Bu-lat-lat (boo-lat-lat) verb: to search, probe, investigate, inquire; to unearth facts

Volume 2, Number 42               November 24 - 30, 2002            Quezon City, Philippines

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MLSA as a Sophisticated Word Game

The “hush-hush” manner in which the Mutual Logistics and Support Agreement (MLSA) was signed only shows the mastery of both the US and RP governments in phraseology and word substitution.


Protesters release pigeons to symbolize their opposition against the recent signing of a Mutual Logistics Support Agreement and possible U.S.-led war on Iraq during a rally in front of the U.S. Embassy in Manila, Nov. 21, 2002.

In the morning of Nov. 21, Commodore Ernesto de Leon, Deputy Chief of Staff for Plans, on behalf of the Armed Forces of the Philippines (AFP) Chief of Staff, and Col. Mathias Velasco, representing the Commander of the US Pacific Command, signed the MLSA at Camp Aguinaldo.

Interestingly, both US and RP officials stressed that that the nine-page document is “boring.” According to Foreign Affairs Secretary Blas Ople, the MLSA is “purely administrative and accounting procedure which will permit the US forces on training engagements to turn over such equipment as military trucks expeditiously to their Philippine counterparts.”

The powers-that-be should be asked at this point if they also consider “boring” the 1993 General Agreement on Tariffs and Trade (GATT) which is 424 pages long, consisting of 30 agreements and 12 resolutions.

Nevertheless, one is led to ask why the US and RP officials opted to use the term “boring” instead of a mollifying one like “harmless.” Is this because just like the voluminous GATT, the public is being discouraged from reading the full text of the MLSA?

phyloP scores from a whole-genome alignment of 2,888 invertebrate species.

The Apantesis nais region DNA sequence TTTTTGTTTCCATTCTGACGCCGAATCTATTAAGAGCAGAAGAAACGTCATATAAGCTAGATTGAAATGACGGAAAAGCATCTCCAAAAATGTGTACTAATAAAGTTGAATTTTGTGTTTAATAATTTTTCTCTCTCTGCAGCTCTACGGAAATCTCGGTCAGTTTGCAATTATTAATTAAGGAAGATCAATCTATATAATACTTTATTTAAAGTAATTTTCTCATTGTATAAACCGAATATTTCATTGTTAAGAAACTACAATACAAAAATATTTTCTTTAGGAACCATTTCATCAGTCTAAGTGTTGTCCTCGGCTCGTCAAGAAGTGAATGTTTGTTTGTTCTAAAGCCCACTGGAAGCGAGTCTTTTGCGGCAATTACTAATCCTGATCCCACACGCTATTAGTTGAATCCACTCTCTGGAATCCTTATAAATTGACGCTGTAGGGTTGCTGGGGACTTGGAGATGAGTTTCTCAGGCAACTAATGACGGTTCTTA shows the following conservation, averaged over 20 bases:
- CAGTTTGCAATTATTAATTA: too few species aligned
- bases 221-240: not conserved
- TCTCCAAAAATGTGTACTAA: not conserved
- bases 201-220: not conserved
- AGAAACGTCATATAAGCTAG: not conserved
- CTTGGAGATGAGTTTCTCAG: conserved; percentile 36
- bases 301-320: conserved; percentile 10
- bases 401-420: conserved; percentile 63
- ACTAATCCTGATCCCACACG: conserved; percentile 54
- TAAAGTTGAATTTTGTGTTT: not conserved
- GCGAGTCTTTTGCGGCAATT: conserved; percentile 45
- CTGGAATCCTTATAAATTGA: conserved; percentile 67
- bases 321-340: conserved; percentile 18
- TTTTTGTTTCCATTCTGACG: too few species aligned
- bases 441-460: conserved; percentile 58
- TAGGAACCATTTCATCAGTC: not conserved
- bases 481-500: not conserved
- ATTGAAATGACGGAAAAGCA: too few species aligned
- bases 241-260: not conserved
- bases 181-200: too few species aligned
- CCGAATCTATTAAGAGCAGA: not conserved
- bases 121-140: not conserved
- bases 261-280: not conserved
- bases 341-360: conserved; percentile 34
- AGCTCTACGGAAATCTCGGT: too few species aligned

Which then leads one to further ask why, just like the GATT, the MLSA document is not publicly available as of this writing.

The websites of the Office of the President (OP) and the Department of Foreign Affairs (DFA) are efficient in uploading the official statements regarding the MLSA. However, its full text is not uploaded despite Press Secretary Ignacio Bunye’s claim that “(i)t’s available, and anybody can read the document.”

Again, the powers-that-be may have a different concept of “availability” and “anybody” since based on media reports, only Senators have been given copies of the document when a Senate briefing was held in the afternoon of November 21. Because arrangements were not made beforehand, only Sen. Ramon Magsaysay was able to attend the briefing, though it is presumed that the MLSA-related documents have been distributed to the offices of Senators.

Even the concerned members of the House of Representatives are asking for a copy of the MLSA. As early as October, partylist group Bayan Muna filed a resolution calling on Malacañang to disclose the MLSA’s content and submit the draft agreement to the Senate for ratification.

Bayan Muna Rep. Liza Maza stressed, “We were not even informed which draft of the MLSA they have been deliberating upon.

In a press statement, the lady solon explained that President Arroyo's railroading of this agreement gives the people more reason to doubt the “intent and content of the MLSA.” She asked, “Is it too controversial for public scrutiny and consumption? Or perhaps is it rashly violative of our people's interests and the nation's sovereignty?”

Bunye claims that the MLSA signing is not “secret,” arguing that Foreign Affairs Secretary Blas Ople and National Defense Secretary Angelo Reyes were tasked to "make the appropriate briefings."

Reyes, however, said that the signing was intentionally “kept from the media because…Ople had promised lawmakers that they would be briefed before the signing was made public.” He added that “(w)e wanted to fast-track the briefing of members of Congress because we didn’t want the public to know about it (either).”